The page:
Philippine President Rodrigo Duterte speaks at the wake of a soldier killed in an encounter with communist rebels at a military Camp Panacan in Davao city, in southern Philippines August 7, 2016.
The U.S. government has expressed concern over extrajudicial killings of suspected drug dealers and users in a bloody crackdown overseen by Philippine President Rodrigo Duterte and urged his government to ensure law enforcement efforts comply with human rights obligations.
U.S. State Department spokeswoman Elizabeth Trudeau on Monday also criticized recent remarks by Duterte about the U.S. ambassador in Manila and said Philippine officials have been asked to clarify them.
The president recently referred to U.S. Ambassador Philip Goldberg with a profanity and accused him of meddling in the Philippine elections.
Duterte has had an uneasy relationship with America and has said he will chart a foreign policy that is not dependent on the U.S., his country's longtime treaty ally. Duterte has also tried to repair relations with China that have been strained over escalating territorial disputes in the South China Sea.
The drug crackdown has left more than 400 suspected dealers dead and more than 4,400 arrested since Duterte took office on June 30. Nearly 600,000 people have surrendered to authorities, hoping to avoid getting killed. The arrests have overwhelmed the country's mostly rundown and already-overcrowded jails.
"We are concerned by these detentions, as well as the extrajudicial killing of individuals suspected to be involved in drug activity in the Philippines," Trudeau said. "We strongly urge the Philippines to ensure its law enforcement efforts comply with its human rights obligations."
"We believe in rule of law. We believe in due process. We believe in respect for universal human rights. We believe, fundamentally, that those aspects ensure and promote long-term security," she said.
Roman Catholic Church leaders and human rights groups in the Philippines have also expressed alarm over the widespread killings in reported gunbattles with police or still-unexplained deaths of drug suspects, some of whom were abandoned with cardboard messages warning the public to stay away from illegal drugs or they would die next.
Several of the slain drug suspects were killed by motorcycle-riding gunmen in attacks similar to those carried out by so-called "death squads" which were blamed for years of killings in southern Davao city while Duterte was the longtime mayor.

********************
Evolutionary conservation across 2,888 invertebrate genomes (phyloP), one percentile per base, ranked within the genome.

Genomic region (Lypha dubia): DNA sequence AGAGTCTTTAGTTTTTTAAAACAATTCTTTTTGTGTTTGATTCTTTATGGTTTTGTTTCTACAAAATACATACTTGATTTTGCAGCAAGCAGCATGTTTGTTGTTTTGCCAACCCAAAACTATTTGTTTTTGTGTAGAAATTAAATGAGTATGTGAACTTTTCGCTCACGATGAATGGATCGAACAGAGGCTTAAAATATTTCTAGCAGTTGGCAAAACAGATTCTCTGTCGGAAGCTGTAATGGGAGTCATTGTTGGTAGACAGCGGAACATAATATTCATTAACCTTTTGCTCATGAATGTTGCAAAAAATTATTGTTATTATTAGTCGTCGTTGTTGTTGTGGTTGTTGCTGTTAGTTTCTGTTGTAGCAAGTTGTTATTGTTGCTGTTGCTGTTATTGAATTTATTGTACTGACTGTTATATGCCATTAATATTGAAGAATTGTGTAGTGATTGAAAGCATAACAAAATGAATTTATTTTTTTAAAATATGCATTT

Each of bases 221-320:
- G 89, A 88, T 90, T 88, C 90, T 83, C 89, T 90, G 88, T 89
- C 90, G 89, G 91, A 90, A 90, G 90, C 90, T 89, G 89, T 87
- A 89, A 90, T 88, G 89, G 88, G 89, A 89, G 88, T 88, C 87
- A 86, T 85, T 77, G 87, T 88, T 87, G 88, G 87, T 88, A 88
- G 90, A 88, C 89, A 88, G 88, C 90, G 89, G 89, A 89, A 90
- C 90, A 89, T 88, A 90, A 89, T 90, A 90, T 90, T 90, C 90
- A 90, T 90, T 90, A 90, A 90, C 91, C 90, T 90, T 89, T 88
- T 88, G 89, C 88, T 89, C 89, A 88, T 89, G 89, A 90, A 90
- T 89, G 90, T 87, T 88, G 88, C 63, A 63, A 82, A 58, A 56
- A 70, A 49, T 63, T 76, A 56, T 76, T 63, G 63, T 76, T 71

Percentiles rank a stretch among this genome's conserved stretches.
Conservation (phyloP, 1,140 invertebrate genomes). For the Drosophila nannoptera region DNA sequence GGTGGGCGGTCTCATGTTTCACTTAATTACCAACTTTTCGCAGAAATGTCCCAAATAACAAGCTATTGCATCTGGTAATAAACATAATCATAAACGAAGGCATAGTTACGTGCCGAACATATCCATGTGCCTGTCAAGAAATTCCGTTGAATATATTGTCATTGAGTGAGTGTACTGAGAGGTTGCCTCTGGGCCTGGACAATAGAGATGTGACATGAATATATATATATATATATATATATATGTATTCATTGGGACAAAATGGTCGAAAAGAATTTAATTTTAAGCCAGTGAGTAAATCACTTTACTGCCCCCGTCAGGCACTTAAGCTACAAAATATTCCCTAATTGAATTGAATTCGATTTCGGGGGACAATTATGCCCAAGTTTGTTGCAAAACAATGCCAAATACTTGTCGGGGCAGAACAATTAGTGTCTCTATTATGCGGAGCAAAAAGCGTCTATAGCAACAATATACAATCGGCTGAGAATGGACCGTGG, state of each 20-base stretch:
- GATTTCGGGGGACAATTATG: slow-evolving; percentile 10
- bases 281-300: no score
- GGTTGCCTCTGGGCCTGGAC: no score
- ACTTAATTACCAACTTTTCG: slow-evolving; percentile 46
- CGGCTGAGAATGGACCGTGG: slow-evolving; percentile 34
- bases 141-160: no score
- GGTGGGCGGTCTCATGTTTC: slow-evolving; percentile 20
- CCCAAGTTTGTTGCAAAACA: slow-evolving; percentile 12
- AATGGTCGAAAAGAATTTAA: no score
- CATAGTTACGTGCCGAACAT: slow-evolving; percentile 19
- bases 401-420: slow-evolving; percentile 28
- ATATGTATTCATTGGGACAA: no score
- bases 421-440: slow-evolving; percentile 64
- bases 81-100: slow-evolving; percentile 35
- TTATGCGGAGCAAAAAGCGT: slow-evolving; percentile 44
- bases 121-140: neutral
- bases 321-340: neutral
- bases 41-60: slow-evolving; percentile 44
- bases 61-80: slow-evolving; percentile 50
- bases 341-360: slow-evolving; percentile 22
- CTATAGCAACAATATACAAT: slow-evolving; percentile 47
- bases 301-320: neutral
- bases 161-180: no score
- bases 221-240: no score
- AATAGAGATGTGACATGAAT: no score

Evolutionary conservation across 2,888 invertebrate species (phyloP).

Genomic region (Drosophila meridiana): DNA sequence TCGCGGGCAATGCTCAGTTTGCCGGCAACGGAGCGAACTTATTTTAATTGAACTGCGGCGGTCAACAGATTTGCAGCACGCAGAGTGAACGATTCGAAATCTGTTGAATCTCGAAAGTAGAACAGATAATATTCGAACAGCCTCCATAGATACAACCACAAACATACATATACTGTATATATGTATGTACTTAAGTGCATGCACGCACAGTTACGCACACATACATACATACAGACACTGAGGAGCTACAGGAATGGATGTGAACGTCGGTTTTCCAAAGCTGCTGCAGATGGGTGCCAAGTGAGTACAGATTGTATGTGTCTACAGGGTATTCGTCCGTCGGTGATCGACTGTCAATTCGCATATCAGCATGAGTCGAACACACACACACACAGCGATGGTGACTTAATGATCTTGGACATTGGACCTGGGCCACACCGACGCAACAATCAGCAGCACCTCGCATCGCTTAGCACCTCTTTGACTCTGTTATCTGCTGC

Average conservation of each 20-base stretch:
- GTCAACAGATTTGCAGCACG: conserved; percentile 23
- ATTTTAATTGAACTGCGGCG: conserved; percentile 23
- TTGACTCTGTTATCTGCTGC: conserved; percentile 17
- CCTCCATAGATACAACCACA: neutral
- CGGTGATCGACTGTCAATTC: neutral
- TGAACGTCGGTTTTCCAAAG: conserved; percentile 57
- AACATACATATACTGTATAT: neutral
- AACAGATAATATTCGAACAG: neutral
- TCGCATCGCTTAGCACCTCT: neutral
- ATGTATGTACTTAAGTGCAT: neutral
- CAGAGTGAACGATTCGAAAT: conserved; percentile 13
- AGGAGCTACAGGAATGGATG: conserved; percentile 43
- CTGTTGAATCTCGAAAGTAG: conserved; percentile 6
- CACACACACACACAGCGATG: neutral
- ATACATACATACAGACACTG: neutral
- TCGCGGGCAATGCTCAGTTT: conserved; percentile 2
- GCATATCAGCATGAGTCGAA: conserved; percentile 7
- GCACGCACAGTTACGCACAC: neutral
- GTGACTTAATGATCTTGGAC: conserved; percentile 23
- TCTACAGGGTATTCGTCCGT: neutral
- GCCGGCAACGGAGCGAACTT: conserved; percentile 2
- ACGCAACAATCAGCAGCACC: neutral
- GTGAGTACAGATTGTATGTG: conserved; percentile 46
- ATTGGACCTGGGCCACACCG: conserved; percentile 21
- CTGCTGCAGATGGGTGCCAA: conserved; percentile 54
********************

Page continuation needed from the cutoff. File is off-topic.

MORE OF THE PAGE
Supreme Court Chief Justice Maria Lourdes Sereno raised concerns Monday in a letter to Duterte about his publicly linking seven judges — among more than 150 other officials and law enforcers — to illegal drugs over the weekend. She said three of the judges he named have either died, were dismissed or have retired. She cautioned the rest not to surrender to police without any arrest warrants.
"It would matter greatly to our sense of constitutional order, if we were given the chance to administer the appropriate preventive measures without the complications of a premature public announcement," Sereno told Duterte in the letter, which she made public.
Duterte reacted angrily Tuesday by saying his aggressive crackdown was meant to save Filipinos from crime and danger sparked by illegal drugs, and added that he had issued no order to law enforcers to conduct illegal killings to fight the problem.
"Would you rather that I will declare martial law?" Duterte asked in a speech before army troops.
Duterte said he is ready to step down even before his six-year term ends once he has eliminated the drug menace and carried out a campaign pledge to shift the government to a federal system.
Trudeau also criticized Duterte for his comments about Goldberg.
"We've seen those inappropriate comments made about Ambassador Goldberg. He's a multi-time ambassador, one of our most senior U.S. diplomats," she said. "We have asked the Philippine charge to come into the State Department to clarify those remarks."
In a speech before army troops on Friday in the central Philippines, Duterte described a lunch meeting with U.S. Secretary of State John Kerry at the presidential palace in Manila last month. Duterte said Kerry, who offered more than $30 million in aid for law enforcement training, was "OK" but he criticized Goldberg.
"I had a feud with his ambassador, his gay ambassador. Son of a bitch, I'm annoyed with the guy. He meddled in the elections, giving statements here and there. He wasn't supposed to do that," Duterte said, without giving details.
During the presidential campaign, the Australian ambassador in Manila criticized a joke by Duterte, who said he "should have been first" in line to rape an Australian missionary who was gang raped and killed during a jail riot in 1989. Goldberg expressed support for his Australian counterpart's statement.
Duterte reacted by asking the two ambassadors to "shut up."